harking back : Ancient path to Lahore that joins it to the world

By Majid Sheikh

Dawn, June 1, 2014


On the ‘patha’ - from which the English word ‘path’ is derived from Sanskrit - to their birthplace in Lahore walked the two brothers, Rishi Panini and Pingala, scholars par excellence in Sanskrit grammar and mathematics. They were returning home from their university at Taxila.

The road they walked was then known as ‘Uttarapatha’. The word ‘uttara’ means northern and hence Uttarapatha was the ancient road that ran right across northern India from Central Asia right up to Bengal ending at the dense forests of Burma.

Today that road is called the Grand Trunk Road, or GT Road. In Moghal days it was called the ‘Shahre Azam’, or the ‘Great Road’, while in British days it was known among the people as the ‘Generalee Sarak’, or the ‘General’s Highway’, surely because soldiers used it more than traders.

The road that the people of Lahore used, as they still do today, has existed for over 4,500 years. At least there is mention of it in the Vedas, in Mahabharata, in old records, letters, books and official dispatches through the ages. Our interest in this famous highway is not confined to the fact that it was used by invaders to pillage or destroy this great city, but that it helped to keep this ancient place alive.

In the Maurya period it was the wise Asoka who set up a road construction organisation that finalised this great highway in eight clear-cut stages. At 18 different places from Balkh to Bengal special ‘road offices’ were set up, with one being set up on the eastern bank of the River Ravi opposite Lahore. An educated guess would be that it existed on the first major mound at Mahmood Booti, for at this place some pottery of that era has been discovered.

The fact remains that a well-run road construction organisation existed almost 3,000 years ago on the ‘uttarapatha’. When Panini, that great son of Lahore, set off to research sub-continental linguistics, he mentions that he used the ‘uttarapatha’. But our historic memory of this road is confined to the fact that Sher Shah Suri got this ancient highway expanded and repaired on a war footing to consolidate his rule.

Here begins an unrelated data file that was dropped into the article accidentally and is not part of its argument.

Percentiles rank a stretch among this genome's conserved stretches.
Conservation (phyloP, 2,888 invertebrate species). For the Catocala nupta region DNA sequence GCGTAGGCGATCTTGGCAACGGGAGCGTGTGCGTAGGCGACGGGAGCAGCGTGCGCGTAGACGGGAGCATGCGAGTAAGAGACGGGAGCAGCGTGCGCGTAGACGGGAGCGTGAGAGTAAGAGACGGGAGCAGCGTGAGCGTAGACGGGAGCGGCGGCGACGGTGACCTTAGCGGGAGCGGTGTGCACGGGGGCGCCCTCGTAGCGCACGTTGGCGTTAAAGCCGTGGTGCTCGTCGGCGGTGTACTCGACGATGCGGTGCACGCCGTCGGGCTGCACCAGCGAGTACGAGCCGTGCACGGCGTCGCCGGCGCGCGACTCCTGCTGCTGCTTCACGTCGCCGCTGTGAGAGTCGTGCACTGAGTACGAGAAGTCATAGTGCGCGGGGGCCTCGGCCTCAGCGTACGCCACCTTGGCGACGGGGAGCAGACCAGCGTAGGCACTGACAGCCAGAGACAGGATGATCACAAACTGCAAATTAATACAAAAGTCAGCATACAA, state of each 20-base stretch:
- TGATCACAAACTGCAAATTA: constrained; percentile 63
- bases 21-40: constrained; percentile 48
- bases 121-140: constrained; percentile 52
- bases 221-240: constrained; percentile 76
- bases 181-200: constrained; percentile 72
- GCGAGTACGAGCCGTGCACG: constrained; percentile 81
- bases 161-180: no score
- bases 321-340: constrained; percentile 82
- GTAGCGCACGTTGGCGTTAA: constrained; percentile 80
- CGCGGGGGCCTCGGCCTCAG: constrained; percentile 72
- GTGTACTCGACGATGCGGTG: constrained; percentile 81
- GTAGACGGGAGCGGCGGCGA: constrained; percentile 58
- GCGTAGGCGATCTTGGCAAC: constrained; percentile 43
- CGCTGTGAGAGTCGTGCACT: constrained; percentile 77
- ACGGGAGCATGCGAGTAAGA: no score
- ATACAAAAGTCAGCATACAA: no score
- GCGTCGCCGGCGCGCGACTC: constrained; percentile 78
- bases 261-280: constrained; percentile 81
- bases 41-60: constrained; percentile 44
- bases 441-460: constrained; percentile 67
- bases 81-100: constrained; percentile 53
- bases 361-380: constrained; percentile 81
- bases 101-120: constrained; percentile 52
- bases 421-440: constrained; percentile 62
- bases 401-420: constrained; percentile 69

The urgency with which he undertook this work endeared him to the people for it generated employment. He set up a ‘pony express’ and provided security to the people. Enhanced communication made life easier, and hence he is still remembered as a game changer. In the process he set off a localised mechanism in which the notorious ‘thugee’ gangs were tackled, for the first time, effectively. Much later in British days it was Sleeman who helped eliminate this menace.

But even Sher Shah Suri had his own personal motive in that he wanted the road to reach his hometown Sasaram in Rotas from his capital Agra. That was his initial interest. This stretch was widened into a two-lane thoroughfare with a stone base and limestone covering.

After his death the ‘road organisation’ he set up continued, and during the Moghal period it was widened all the way from Bengal to the extreme west where Moghal influence existed.

Let us now concentrate on the GT Road and its alignment near Lahore. From Amritsar the road ran straight past the Shalimar Gardens and straight towards the northern side of the Lahore Fort. Before the British built the railways, the road moved through what is today the railways station and towards Badami Bagh, from where it curved to the left and ended up on the banks of the River Ravi opposite the Kamran’s Baradari. At this place an impressive boat bridge assisted people to cross over.

The main interface with the walled city was from a point at Badami Bagh, where a huge horse station once existed. Mind you in those days the river curled around the old walled city, so this was served by a road which today runs along Landa Bazaar.

The road in Akbari days ended up at Delhi Gate, where a second horse station came about. The last remnants of that horse station were bulldozed by the current rulers in a failed attempt to build a plaza on the gardens of the Circular Road outside Delhi Gate.

One of the problems of building massive road works is that it tends to run through important heritage sites. For example the attempt to widen the GT Road between Amritsar and Lahore initially resulted in the water filtration plant of Shalimar being destroyed forever.

There are concerns that a further widening is set to knock down the front walls of this garden. Hopefully that will not be the case.

The story of the ancient ‘Uttarapatha’ that has passed by Lahore will be seen in a far different light once peace with our neighbours is restored, as surely it must.

The ‘patha’ brings enlightenment and prosperity, just as 2,800 years ago two enlightened sons of Lahore walked home from their university. The light they radiated still enlightens the minds of scholars the world over.

Published in Dawn, June 1st, 2014




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